Uncertainty Paralysis is similar to Analysis Paralysis, but it is the result of a different root cause. Analysis paralysis results from a lack of analytic skills or a lack of confidence. There is generally a lack of progress stemming from incorrectly gathered and/or cleaned data, guessing at the statistical tests to run, a lack of understanding in the test results, running a test with far too much data, lack of data context, or a failure to truly understand statistical analysis. Uncertainty Paralysis is something completely different.
Uncertainty Paralysis stems from a lack of understanding, confidence, or ability to explain probability. This can be observed in any statistical analysis including any phase of the DMAIC process. The value in a Lean Six Sigma project comes from the ability to influence future events, and this requires an understanding of probability. A DMAIC project can get bogged down by a Belt that struggles with probabilities, a champion that doesn’t understand probability, a combination of the two, or with other stakeholders that wield significant influence.
Tip 1: A Belt needs to understand probability well to do their job, but many Lean Six Sigma training programs fail to properly teach probability. Many programs simply introduce the statistical tools and explain how to use them with little guidance regarding the underlying probabilistic theory. This is a shortcoming in the training programs that is often left to the Master Black Belt to resolve. The good news is that these skills can be taught if the MBB has the patience and knowledge to do so. Moving the project forward in this instance will require the MBB to teach the Belt the missing skills.
Tip 2: A Belt must be capable of explaining the meaning of statistical tests and the underlying probabilities with a high degree of confidence. It is very important that the Belt can convince a c-level executive of the validity and meaning of probabilistic tests. Many Belts seem to have been born with this skill. The good news for those that struggle is that it can be acquired. This is best accomplished over time and by observing an MBB that has this capability. Moving the project forward here may require the MBB to take the lead while allowing the Belt to observe. Over time, and with mentoring, the belt should acquire this skill.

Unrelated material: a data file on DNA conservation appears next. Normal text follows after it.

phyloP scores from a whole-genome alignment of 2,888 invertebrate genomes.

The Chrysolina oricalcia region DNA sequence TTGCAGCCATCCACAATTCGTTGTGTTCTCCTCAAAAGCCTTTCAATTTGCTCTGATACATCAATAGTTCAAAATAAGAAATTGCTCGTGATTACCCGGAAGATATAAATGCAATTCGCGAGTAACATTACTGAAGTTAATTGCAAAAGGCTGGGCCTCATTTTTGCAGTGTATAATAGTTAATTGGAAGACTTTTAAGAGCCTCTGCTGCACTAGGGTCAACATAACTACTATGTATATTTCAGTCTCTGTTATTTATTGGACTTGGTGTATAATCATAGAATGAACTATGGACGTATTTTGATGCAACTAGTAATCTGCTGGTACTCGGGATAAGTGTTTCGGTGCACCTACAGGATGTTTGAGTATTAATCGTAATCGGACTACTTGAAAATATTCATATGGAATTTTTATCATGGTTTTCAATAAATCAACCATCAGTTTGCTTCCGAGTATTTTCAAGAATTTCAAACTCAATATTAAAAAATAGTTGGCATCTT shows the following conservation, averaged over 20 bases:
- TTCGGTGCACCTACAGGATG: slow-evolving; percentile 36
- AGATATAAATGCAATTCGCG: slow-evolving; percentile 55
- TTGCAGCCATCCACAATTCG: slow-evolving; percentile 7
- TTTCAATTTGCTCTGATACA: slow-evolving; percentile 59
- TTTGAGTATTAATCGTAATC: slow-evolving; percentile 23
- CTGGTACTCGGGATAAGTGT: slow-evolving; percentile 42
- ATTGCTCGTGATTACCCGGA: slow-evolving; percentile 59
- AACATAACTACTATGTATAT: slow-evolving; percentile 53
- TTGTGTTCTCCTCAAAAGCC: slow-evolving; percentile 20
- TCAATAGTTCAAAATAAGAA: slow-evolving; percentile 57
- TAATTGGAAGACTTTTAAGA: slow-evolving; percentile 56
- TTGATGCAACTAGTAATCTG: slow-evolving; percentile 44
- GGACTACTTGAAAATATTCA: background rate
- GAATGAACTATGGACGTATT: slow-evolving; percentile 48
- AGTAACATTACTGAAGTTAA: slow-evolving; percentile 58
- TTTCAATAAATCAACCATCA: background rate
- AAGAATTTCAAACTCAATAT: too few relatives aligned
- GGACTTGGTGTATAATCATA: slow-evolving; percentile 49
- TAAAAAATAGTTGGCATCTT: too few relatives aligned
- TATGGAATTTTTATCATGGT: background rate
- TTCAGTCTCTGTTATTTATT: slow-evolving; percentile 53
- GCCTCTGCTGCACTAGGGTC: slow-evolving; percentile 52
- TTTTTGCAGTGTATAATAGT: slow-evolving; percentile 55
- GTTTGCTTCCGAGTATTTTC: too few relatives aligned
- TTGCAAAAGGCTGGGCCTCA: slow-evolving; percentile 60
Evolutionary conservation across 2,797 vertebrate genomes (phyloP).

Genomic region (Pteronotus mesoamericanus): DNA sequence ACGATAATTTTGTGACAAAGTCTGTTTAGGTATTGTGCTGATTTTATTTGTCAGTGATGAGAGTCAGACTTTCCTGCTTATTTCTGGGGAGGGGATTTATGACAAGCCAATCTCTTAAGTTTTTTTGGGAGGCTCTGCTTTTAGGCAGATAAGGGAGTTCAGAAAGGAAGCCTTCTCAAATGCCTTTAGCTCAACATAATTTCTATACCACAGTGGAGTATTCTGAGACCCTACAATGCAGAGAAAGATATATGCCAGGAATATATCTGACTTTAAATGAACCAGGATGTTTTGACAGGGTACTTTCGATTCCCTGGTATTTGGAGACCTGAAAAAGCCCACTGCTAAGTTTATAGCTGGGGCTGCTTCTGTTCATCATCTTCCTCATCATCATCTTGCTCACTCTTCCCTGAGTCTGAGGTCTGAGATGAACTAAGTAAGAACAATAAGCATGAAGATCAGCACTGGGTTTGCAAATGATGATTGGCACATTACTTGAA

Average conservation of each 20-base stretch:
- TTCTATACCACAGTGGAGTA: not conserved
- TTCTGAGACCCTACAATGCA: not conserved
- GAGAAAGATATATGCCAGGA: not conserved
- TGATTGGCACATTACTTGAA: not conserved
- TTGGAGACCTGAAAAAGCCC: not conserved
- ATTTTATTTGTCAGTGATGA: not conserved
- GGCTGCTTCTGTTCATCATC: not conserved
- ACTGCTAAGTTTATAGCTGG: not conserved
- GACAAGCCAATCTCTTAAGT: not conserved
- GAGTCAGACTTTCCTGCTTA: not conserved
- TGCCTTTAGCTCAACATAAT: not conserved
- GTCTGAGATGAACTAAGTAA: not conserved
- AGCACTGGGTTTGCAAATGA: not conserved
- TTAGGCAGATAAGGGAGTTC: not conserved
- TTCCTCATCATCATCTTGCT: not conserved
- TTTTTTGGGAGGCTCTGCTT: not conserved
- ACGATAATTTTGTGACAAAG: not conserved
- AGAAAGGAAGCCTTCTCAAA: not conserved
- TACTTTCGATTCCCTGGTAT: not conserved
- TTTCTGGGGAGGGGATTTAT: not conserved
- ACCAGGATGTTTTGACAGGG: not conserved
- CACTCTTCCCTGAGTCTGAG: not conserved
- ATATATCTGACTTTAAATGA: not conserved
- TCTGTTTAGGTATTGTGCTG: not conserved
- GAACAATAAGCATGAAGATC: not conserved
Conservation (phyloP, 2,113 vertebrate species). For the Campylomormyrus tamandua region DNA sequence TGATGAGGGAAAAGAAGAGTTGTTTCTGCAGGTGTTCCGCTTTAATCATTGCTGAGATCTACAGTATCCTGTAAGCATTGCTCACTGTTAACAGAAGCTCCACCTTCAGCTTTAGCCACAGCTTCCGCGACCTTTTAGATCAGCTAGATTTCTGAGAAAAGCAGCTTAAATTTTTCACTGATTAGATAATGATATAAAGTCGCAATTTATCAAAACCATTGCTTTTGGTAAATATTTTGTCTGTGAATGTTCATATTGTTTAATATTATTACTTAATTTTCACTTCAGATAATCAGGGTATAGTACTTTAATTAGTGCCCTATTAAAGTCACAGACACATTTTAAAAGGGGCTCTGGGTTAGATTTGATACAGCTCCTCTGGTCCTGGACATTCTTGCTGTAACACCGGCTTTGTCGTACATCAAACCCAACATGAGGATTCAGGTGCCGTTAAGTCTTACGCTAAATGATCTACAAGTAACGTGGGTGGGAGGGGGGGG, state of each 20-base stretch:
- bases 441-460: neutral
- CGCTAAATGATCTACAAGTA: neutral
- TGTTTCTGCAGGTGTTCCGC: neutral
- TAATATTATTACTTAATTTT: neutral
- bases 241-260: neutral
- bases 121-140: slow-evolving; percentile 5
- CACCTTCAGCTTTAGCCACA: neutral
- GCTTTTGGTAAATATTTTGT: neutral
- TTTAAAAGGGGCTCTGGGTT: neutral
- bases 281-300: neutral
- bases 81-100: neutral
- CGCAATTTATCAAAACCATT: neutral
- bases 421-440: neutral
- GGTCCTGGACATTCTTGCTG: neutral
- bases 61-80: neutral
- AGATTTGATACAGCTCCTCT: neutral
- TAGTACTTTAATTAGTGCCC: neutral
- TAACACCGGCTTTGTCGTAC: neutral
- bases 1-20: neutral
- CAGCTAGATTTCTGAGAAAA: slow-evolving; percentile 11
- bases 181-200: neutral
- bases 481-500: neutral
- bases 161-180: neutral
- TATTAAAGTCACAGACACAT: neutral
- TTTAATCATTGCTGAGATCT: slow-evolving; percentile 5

Tip 3: Some Champions truly understand probability; unfortunately most do not. Nearly all Champions crave certainty even if they do understand probability. Even an MBB with high confidence and understanding of the statistical methods and underlying probability theory can struggle to convince the most stubborn Champions, but if they lack the skills in tip 1 and tip 2 then they will surely fail. One method for overcoming this challenge would be to develop a trust relationship with the Champion. Start with projects that require less probability and gain leverage based on those results.
Tip 4: Use a thought experiment to prove that we live in a world of probabilities. We don’t need to get into things like quantum mechanics or string theory to prove this. We can use simple thought experiments to prove it. Use something like the likelihood of still being in business in the next 12 months. Have the Champion think of 10 or more reasons that the business could fail in the next 12 months. Help them along if you need to…think stock market crashes, asteroid impact, hostile takeover, nuclear Armageddon, etc. All of these have varying degrees of unlikeliness, but each is possible. This means that we are never certain of a future outcome; rather everything in the future is based on probability. Use that to teach the concept of confidence intervals to move the project forward.
Tip 5: Champions that prefer something more tactile can be moved by using a die. Roll the die six times and record the resulting score. Then ask the champion to guess the next score. Repeat this as necessary, but ultimately you will want to explain that you can guarantee that the next roll will be between 1 and 6. Furthermore you can give a probability that the score will between 2 and 5 (67%), but you cannot be certain. This simple experiment may be enough to overcome Uncertainty Paralysis and move the project forward.
Tip 6: Establish a standard level of confidence within the organization. Assuming the Program Sponsor (hopefully the CEO) has a firm grasp of and accepts probabilities then work with them to establish a level of confidence to use as the standard in the organization. In most organizations this will be 95%, but the number is a bit arbitrary and will depend on the risks they are willing to take. Setting this standard in the organization can help overcome resistance to using statistical tests and probabilities thus avoiding Uncertainty Paralysis altogether.
Tip 7: Address cultural issues within the organization. Some organizations, especially older commodities types of businesses, do not deal much with probabilities. They lack a culture of risk taking or future uncertainty. Overcoming these cultural issues is beyond the scope of the MBB and should be addressed by the CEO if she wants to establish a culture of continuous improvement. Organizations that embrace and benefit from continuous improvement are less likely to observe Uncertainty Paralysis.
Uncertainty Paralysis is a potential road block for a project, but it is one that can be solved. It is important to differentiate between Uncertainty Paralysis and Analysis Paralysis as well as understanding the root cause. These seven tips are but a sampling of the methods that could be used. What methods have you used in the past?